If you wan to start thinking more positively (and by now you should be convinced how important it is 🙂 ) You have to start practicing. Here are a few things you can start doing today.

5 ways to change your mindset.

Journal like a boss: If you want to start eliminating negative thoughts you first have to be aware of them by catching yourself in the act. Carrying around a small little notebook (one that fits in your pocket) or using the notes function on your phone can serve this purpose. Jot down those negative thoughts when you think of them or they pop up in your head. You can also use a buddy to catch you in the act while in conversation. If they here you putting yourself down, doubting your ability, or questioning yourself they can call you out.

Bookend your day with it: There was a study conducted in the Journal of Research in Personality that examined how ending your day by consistently writing about a positive experience influences your mood, health, and outlook on life. Out of the two groups that participated in the study those that wrote about their positive experience each day were in a better mood had less frequent trips to a health care specialist, and had fewer diagnosed illnesses.

Spend some time breathing and in thought: I can personally attest to the power of meditation. It is maybe the one habit I have practiced in the past that has helped me to develop are more positive mindset and outlook on life. In a psychology today article research has shown that in as little as 9 meditation session (15-30 minutes long) over a 5 week period will impact the frontal regions of your brain associated with a more positive outlook on life, action oriented mindset to improve emotional sates, and clearer thinking. I’ve written about my experiences and how to build the meditation habit here, here, and here.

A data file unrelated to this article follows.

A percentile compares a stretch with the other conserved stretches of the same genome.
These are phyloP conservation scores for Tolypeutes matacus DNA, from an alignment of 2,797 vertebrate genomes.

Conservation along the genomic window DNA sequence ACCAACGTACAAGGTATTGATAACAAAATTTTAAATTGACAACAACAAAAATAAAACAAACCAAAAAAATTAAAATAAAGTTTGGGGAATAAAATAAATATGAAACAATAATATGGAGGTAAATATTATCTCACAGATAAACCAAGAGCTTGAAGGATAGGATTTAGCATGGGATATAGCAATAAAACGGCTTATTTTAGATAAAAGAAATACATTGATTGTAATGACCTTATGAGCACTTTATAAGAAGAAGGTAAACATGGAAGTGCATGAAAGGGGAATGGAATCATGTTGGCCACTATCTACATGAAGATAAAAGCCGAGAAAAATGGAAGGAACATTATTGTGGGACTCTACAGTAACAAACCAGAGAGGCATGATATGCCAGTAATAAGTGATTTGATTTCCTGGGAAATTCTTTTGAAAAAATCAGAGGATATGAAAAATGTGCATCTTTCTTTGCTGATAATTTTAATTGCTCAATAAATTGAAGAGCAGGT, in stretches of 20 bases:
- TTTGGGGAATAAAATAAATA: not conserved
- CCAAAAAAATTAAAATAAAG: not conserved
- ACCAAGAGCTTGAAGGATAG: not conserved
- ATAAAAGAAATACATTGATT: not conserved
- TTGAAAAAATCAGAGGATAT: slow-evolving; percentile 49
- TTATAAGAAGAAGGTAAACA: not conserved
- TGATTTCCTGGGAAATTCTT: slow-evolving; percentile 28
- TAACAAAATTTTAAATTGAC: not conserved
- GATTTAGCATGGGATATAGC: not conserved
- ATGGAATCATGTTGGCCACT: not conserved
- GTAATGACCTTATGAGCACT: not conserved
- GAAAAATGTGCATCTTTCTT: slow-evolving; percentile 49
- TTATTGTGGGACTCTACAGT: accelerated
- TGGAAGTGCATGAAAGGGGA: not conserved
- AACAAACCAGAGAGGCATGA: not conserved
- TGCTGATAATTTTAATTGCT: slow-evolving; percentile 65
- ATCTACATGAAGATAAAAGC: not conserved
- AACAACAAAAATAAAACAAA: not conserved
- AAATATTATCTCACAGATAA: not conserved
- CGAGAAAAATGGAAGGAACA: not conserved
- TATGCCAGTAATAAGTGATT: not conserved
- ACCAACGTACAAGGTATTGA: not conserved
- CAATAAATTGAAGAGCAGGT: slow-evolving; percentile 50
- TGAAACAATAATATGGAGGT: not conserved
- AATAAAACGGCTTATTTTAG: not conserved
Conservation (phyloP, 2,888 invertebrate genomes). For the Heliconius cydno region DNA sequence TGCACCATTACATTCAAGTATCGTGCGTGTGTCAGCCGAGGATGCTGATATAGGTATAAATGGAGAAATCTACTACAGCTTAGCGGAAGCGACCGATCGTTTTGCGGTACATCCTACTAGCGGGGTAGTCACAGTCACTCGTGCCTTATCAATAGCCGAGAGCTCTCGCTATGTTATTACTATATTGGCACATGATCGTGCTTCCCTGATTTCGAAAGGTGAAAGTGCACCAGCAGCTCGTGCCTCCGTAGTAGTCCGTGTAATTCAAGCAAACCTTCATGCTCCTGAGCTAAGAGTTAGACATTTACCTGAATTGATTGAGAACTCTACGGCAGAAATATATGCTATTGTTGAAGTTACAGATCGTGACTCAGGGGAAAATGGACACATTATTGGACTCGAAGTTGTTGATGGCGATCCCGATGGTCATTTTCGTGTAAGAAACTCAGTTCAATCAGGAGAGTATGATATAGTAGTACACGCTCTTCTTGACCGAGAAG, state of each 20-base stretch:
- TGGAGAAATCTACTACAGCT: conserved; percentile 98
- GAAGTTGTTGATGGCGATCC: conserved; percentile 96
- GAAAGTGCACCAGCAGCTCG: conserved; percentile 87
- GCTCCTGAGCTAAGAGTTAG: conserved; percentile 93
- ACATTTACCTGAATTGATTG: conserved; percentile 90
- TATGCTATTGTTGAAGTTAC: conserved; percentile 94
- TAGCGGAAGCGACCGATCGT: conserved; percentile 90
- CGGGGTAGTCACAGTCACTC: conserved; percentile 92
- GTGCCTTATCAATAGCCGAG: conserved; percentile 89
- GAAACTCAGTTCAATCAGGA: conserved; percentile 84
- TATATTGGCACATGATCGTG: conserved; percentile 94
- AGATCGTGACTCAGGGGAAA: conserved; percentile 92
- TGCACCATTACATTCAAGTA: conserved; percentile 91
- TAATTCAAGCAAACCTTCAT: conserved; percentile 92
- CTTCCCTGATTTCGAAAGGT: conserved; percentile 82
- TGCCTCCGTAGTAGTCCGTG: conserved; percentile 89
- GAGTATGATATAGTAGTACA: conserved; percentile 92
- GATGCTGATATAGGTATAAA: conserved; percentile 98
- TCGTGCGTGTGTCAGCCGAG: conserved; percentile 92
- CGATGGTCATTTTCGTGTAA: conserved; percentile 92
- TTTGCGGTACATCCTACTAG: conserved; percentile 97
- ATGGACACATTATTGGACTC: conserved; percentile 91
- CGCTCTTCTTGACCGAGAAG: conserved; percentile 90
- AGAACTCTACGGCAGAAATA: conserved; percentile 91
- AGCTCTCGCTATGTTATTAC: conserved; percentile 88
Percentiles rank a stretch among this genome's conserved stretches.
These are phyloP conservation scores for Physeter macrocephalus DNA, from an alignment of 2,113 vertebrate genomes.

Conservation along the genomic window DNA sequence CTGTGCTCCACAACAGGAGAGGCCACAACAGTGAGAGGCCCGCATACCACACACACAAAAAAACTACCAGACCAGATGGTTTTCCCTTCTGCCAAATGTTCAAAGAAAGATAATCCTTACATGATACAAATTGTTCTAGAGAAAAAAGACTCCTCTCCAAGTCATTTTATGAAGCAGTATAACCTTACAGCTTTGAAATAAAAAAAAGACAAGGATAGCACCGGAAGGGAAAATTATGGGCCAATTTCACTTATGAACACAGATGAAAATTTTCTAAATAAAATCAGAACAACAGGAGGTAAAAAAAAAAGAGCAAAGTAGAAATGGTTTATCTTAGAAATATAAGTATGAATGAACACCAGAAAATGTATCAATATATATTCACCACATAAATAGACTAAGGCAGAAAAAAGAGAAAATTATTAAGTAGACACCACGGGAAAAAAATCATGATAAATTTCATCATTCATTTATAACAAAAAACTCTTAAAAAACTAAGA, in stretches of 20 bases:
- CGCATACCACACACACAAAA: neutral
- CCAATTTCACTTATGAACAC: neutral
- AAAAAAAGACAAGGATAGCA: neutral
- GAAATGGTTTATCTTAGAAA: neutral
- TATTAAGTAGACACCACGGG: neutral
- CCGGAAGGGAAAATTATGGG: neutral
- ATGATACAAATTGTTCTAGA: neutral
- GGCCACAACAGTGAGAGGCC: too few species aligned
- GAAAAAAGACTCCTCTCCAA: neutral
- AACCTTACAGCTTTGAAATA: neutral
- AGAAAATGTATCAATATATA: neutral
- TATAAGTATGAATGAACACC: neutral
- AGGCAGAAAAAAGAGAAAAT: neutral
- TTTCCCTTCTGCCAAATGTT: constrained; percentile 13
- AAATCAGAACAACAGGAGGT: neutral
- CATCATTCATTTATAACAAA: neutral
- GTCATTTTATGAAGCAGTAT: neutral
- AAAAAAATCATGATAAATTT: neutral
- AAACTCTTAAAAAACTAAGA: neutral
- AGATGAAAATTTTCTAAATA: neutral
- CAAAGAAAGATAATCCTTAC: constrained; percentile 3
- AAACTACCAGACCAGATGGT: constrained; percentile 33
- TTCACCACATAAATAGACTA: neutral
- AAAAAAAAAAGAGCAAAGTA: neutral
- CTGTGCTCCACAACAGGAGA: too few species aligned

Ask better questions: If you notice that you’re telling yourself you can’t do this, are not good enough for that, I can’t afford that flip it by changing those statements into questions. “How can I do this?” What steps can I take to help me better understand?” “How can I afford this?” This gets your mind action oriented fast.

Make time for the good stuff: I’m as bad as anyone about not making enough time to just “play.” I love the work that I do but an often get too wrapped up in it, prioritizing it above all else in my life. I’m sure some of you do this with other certain tasks in your life. Schedule time each week or even a few minutes every day to play, have fun, watch a silly video, or enjoy a good conversation with someone near and dear.